Entry begun at Logan Airport, Boston, Saturday, May 2, 2:05 pm
I’ve just completed the exhilarating three-day conference at MIT we called MEL Camp 5, the fifth NEH-sponsored gathering of scholars from across the country for the purpose of designing and implementing the Melville Electronic Library, a digital Humanities initiative that reached a turning point in operativity during these last three days. I will return to this event after my account of the four-day Moby-Dick Arts Fest that ended on Monday night of this past week. Exactly one week ago at this time on Saturday afternoon in the Covington Public Library we were beginning the fifth consecutive hour of our 24-hour Marathon Reading of the novel.
The night before the Marathon Reading began, Sam Otter and Beth Schultz and I arrived at the Cincinnati Art Museum at 6 pm to meet with other friends and associates who arrived early to make sure our evening event would go as planned. Matt Kish and Emma Rose Thompson, our other speakers, were here with Matt’s wife Ione and Emma Rose’s boyfriend Andrew. Shannon Karol was here from the Art Museum to make sure we know where to sit and to confirm that the microphone at the podium and those being attached to the speakers were working. Brandon Wilton from the NKU bookstore was here with a beautiful display at which he was selling Moby-Dick books by all of the Symposium speakers along with other Melville titles. David Shaerf and Adam Gould were here from Michigan, already positioning their video equipment to get the best possible footage for David’s documentary-in-progress on Moby-Dick in the 21st Century. Caitlin Sparks and Jay Gray from Numediacy in Covington were similarly positioning themselves for filming whatever might be needed for the YouTube video they would making of the four-day Moby Fest. In the process, they captured the video recordings of each successive speaker you can access at the end of this entry.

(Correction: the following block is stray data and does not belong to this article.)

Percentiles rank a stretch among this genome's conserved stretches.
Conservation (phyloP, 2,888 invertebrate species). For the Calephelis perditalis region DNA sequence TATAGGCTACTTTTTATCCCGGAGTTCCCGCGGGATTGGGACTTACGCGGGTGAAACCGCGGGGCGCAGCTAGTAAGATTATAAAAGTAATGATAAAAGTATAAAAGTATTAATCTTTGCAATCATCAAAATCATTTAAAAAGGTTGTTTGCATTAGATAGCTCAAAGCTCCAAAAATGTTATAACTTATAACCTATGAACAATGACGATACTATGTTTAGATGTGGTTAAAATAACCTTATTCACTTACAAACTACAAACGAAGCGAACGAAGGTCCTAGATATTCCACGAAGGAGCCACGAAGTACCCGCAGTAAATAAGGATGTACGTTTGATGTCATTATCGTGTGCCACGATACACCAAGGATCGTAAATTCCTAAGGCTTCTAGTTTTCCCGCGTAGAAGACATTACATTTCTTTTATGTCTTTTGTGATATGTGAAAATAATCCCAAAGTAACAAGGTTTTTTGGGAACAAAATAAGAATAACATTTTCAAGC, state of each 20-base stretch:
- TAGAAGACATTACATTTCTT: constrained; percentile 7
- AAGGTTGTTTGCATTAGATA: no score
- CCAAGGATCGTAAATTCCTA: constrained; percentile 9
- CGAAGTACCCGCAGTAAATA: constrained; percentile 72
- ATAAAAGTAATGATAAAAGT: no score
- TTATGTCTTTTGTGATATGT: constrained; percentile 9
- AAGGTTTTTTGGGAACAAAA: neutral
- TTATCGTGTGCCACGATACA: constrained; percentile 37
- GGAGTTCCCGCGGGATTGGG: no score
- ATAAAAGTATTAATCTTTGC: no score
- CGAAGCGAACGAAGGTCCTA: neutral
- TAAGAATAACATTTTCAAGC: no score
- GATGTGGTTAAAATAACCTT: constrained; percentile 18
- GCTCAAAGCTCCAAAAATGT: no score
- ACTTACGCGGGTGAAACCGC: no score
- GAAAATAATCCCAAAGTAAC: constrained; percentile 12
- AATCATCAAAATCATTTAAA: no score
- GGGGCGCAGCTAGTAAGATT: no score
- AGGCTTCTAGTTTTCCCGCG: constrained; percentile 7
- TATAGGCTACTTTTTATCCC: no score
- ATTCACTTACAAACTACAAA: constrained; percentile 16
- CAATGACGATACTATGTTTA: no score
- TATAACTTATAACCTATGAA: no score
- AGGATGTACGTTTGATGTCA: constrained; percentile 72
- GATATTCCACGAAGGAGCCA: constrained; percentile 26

Fath Auditorium was filling nicely as we were completing our preliminary arrangements. It was good to see student artists, faculty, family, and friends from Northern Kentucky mingling with Cincinnatians affiliated with the Art Museum, the Mercantile Library, and possibly a few people who had heard Emma Rose, Caitlin, and myself on WVXU earlier that day. Mark Neikurk, director of the Scripps Howard Center for Civic Engagement at NKU, who had initiated the idea of this Symposium, was very happy to see the seats filling up. I enjoyed introducing my out-of-town guests to NKU Provost Sue Ott Rowlands, who would be welcoming the crowd on behalf of NKU. And before we knew it, it was time for the program to begin. I quickly scanned the crowd and was happy to see a large audience of more than a hundred.
Shannon welcomed the crowd on behalf of the Museum and introduced Sue, who greeted the audience and introduced me. I was glad I had scanned the crowd earlier because I could not make out any individuals in the audience under the glare of the bright light flooding the podium. After thanking our sponsors, our audience, and our speakers, and quickly outlining the upcoming events of our four-day Arts Fest, I said I could not imagine a better quartet than the four speakers we were about to hear for discussing the theme Mark Neikurk had posed for this evening’s Symposium: “How a 19th Century Novel Speaks to the 21st Century.” I offered the phrase “Call me Ishmael” as my quick response to Mark’s topic, noting that the Ishmael of Melville’s famous opening sentence is an outcast in the Judeo-Christian religions tradition but a founder of the Islamic faith, a religion it has become increasingly important for Americans to understand ever since the terrorist act that shocked the nation on 9/11/2001.